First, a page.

Florida’s marriage decision sets stage for South

A member of Coral Gables United Church of Chirst walks with members of his congregation down Ocean Drive in South Beach during the 5th annual Pride Parade held in April 2012. File Photo

During Pride Awareness Week in April, UPride, the on-campus LGBTQ student organization formerly known as SpectrUM, hosts Marriages on the Rock, an event that allows for students to “marry” their friends regardless of sexual orientation. On Jan. 6, the state of Florida legalized same-sex marriage, making the idea of marriage equality a reality.

In the weeks since the freedom to marry was added to the Florida Statute, students and staff at the University of Miami remain enthusiastic.

“This ruling will help Florida lead the South in becoming a more fair and inclusive society,” said Jacob Rudolph, president of UPride. “Tens of millions of dollars will be added to the Florida economy from same-sex couples honeymooning and marrying in our state.”

Rudolph’s analysis appears true in light of a story published in The Huffington Post on Jan. 6. Florida has become a prime wedding destination for many same-sex couples, and people have been flooding into the state since the law was announced.

In 2008, Florida passed an anti-marriage constitutional amendment denying same-sex couples the right to marry and prohibiting same-sex couples from attaining any form of legal family status. For years, all across the country, people have been lobbying, protesting and marching to grant all individuals the right to legally marry.

“This was a major policy decision, right under the federal level,” said Katharine Westaway, a professor in the Women and Gender Studies department. “But even then, this is a fight that has been fought for a long time. It took way too long to come to all of the states.”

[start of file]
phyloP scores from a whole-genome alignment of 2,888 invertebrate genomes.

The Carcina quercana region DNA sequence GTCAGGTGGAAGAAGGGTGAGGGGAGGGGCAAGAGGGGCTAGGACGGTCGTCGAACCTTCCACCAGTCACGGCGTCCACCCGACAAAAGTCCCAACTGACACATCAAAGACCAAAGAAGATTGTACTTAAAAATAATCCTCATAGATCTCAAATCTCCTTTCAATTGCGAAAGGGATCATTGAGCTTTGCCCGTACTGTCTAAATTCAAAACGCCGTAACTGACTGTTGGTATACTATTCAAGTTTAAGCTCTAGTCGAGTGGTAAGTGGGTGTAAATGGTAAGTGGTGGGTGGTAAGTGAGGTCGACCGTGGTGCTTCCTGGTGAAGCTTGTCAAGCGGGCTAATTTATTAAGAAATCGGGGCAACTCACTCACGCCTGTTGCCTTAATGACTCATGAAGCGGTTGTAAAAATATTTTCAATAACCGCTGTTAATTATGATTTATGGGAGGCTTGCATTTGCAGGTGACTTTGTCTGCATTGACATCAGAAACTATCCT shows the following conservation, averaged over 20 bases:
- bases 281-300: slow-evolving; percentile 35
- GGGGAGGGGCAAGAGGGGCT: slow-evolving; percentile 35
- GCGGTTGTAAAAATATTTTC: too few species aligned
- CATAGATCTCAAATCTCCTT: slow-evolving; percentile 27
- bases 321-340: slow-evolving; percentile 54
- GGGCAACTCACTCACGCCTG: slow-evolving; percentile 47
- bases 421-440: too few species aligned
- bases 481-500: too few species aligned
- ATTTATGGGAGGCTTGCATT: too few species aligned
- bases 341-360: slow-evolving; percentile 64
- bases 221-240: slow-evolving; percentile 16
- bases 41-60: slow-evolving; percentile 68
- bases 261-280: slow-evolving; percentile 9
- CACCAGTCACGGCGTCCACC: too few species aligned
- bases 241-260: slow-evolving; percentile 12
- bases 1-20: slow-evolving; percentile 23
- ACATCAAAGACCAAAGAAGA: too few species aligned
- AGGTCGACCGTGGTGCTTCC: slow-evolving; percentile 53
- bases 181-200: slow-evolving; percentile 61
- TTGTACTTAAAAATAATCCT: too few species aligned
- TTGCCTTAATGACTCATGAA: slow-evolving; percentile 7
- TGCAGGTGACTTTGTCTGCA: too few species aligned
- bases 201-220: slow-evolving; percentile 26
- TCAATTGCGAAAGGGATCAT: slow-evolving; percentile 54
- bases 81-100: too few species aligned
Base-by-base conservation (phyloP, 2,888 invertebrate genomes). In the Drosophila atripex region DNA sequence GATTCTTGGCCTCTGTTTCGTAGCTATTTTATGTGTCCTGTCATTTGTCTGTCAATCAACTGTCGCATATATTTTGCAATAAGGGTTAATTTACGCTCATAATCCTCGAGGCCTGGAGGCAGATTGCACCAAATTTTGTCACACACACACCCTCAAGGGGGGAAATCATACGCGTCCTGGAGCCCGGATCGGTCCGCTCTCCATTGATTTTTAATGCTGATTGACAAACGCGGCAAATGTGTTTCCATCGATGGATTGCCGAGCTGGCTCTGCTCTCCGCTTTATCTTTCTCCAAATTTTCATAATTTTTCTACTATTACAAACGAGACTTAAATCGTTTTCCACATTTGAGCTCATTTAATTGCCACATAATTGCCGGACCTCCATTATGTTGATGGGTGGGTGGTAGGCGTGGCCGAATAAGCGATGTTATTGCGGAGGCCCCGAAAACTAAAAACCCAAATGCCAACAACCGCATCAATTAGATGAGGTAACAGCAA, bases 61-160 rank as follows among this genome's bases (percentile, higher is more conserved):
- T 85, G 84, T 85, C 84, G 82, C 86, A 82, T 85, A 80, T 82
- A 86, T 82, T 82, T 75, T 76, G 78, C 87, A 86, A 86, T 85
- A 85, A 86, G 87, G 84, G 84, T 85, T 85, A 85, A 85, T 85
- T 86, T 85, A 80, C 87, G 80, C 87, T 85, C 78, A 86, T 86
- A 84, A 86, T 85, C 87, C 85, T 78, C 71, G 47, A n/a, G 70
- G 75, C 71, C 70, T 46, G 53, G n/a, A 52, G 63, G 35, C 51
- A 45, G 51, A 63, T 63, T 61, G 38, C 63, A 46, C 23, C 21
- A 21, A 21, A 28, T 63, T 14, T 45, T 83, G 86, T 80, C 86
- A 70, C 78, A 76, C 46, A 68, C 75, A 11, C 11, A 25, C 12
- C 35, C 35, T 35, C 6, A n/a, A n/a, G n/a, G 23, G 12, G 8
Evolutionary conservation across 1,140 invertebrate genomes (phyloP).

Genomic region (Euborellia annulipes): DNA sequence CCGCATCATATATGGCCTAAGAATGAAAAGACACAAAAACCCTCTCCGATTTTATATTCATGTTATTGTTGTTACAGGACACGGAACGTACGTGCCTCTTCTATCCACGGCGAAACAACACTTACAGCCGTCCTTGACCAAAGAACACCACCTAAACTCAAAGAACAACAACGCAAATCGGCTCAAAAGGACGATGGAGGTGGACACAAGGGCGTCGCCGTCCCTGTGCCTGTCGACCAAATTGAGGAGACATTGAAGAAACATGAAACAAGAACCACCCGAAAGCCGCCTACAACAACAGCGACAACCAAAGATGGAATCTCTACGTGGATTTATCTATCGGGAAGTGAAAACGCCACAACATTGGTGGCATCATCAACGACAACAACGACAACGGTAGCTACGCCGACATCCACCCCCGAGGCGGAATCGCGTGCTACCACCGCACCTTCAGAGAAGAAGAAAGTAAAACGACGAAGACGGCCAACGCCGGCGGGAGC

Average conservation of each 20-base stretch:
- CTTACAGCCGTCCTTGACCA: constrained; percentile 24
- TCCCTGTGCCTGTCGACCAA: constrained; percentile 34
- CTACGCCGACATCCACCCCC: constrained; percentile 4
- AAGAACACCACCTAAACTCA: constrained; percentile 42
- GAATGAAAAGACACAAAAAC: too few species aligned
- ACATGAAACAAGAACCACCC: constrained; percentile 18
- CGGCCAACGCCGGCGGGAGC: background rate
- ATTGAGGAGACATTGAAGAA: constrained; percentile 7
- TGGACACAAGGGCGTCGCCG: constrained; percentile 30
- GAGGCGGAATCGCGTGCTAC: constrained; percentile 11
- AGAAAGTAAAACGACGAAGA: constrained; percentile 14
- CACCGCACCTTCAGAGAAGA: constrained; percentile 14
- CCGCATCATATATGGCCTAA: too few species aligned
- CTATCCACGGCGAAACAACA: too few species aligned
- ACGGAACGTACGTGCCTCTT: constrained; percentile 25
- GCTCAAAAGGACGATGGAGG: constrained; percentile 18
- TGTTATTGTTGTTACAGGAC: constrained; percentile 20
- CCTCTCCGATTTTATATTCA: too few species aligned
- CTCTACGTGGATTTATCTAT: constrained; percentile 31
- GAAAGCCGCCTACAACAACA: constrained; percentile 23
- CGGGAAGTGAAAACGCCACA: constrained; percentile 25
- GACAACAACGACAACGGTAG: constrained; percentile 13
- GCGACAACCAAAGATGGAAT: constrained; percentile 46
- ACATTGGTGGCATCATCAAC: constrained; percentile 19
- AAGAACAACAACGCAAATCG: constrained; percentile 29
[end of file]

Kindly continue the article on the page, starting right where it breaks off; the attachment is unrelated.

As of Jan. 6, 36 states have marriage equality, but same-sex couples are still denied marriage rights in a states including Texas, Arkansas, Missouri, Kentucky and Tennessee.

“By the withholding of marriage equality, same-sex couples have missed out on 1,138 benefits and protections under federal law,” Westaway said.

These benefits include that the surviving spouse and surviving parent rights granted under Social Security laws are denied to those who are not legally married; certain provisions of the tax code defining “child” base this definition on the marital status of parents and caregivers, and the Family and Medical Leave Act does not provide leave for domestic partners or the parents of domestic partners.

“Marriage is a foundational institution that everyone should be able to participate in,” said Westaway. “This affects the children of couples as well.”

Louise Davidson-Schmich, a professor at UM who is teaching a course on LGBT politics this semester, explained that the Supreme Court of the United States (SCOTUS) will hold a ruling on same-sex marriage in the spring.

“After the court rules it will become clearer what options are open to opponents of same-sex marriage,” Davidson-Schmich said. “However, the tide of public opinion makes clear that citizens of your generation are in favor of marriage equality, so in the long run I think opponents are going to have a difficult time gaining support for their ideas.”

Despite a success in Florida, Rudolph hopes the SCOTUS ruling “will bend in our favor.”

“All we can do now is wait and see,” he added.

UPride is hosting “Speak for the Streets,” a Social Justice Open Mic from 7-9 p.m. Wednesday at the Lakeside Stage. Students can sign up to perform and express their opinions at bit.do/UPrideOM